WARSAW — Wedged on the most famous list, between “The Mona Lisa” by Leonardo Da Vinci and “The Last Supper,” also by Da Vinci, you will find the second most famous painting in the world.
In the world’s second most famous painting you will find an extreme juxtaposition of a very different style of work in a painting that has been stolen, retrieved and stolen again.
Edward Munch painted “The Scream” in 1893, and stirred up controversy and wild guesses as to what his intentions were. Many were flabbergasted and confused as to how to interpret this painting. The face peering out from this impressionistic scene looks a little like a skeletal alien from outer space that has arrived at earth to find the culture and existence horrifying. Several variations of this painting were done by Munch. This particular one, done in tempera, oil and pastel on cardboard resides in the National Gallery of Art in Oslo, Norway.
Of the other variations, a nearly identical version Munch created using pastel on cardboard sold in 2012, at an auction for almost $120 million. At that time this became the fourth highest bid ever achieved at an auction for a painting.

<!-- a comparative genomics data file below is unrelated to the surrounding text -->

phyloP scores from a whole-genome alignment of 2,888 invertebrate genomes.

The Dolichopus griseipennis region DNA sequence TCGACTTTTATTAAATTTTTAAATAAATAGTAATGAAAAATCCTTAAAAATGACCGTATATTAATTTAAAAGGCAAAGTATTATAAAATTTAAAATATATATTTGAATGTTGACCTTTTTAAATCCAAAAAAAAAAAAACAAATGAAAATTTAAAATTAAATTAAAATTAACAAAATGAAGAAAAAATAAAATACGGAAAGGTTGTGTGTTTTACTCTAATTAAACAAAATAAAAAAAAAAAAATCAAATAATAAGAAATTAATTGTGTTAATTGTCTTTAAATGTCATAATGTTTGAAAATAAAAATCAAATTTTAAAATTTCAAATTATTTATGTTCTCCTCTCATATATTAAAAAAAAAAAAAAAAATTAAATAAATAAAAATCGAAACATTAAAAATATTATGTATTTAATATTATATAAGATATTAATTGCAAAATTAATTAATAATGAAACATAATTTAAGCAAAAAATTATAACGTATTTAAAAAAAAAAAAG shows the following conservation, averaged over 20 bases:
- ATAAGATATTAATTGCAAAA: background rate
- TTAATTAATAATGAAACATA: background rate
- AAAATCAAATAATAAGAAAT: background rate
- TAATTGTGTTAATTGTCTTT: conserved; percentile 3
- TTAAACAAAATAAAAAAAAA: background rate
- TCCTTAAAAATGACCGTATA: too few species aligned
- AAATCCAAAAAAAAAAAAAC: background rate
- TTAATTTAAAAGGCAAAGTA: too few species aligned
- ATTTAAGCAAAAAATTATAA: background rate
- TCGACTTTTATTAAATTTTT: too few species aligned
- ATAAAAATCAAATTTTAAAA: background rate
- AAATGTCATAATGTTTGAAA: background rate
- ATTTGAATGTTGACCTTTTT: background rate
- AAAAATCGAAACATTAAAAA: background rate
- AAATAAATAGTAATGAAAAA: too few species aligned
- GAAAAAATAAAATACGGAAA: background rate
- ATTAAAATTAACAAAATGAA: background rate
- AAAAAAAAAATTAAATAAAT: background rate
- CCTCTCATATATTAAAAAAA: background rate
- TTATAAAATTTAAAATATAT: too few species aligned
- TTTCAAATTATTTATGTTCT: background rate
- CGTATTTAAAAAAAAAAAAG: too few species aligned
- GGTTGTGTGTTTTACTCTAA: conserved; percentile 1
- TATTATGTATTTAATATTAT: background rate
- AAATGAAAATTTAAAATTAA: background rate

The Munch painting is far simpler in design than either of Da Vinci’s masterpieces with the main figure being the screamer, then other background items of a bridge, a fjord and hills and an almost impossible sky of curved orange, red, yellow and teal lines streaking through it.
In 1994, the version of “The Scream” in the provided photo was stolen from the National Art Gallery in Oslo. It was recovered after the museum refused to pay a ransom only to be stolen again in 2004, along with another painting. Both were recovered two years later.
Munch wrote about this painting in his diary dated January 1892, “One evening I was walking along a path, the city was on one side and the fjord below. I felt tired and ill. I stopped and looked out over the fjord—the sun was setting, and the clouds turning blood red. I sensed a scream passing through nature; it seemed to me that I heard the scream. I painted this picture, painted the clouds as actual blood. The color shrieked. This became ‘The Scream.’”
Marilyn Kruger art exhibit opens this month at Warsaw City Hall Gallery 8 a.m. to 5 p.m. Monday through Friday. More about Kruger will come in a future column. The exhibit will be available September and October.
Sarah Creason will be the September featured artist at Lakeland Art Gallery. The exhibit is titled “Sarah Creason and others inspired by her.” Creason is amazing both as an artist and as a person anyone would love to know. Be sure to visit her exhibit and see her work along with items she has influenced that are done by her friends.
Elkhart County competition is now open for entries with $30,000 in prizes. Contact Midwest Museum of American Art, Elkhart.
For more information contact artist/author, Darla McCammon at [email protected] or website, www.darlamc.com.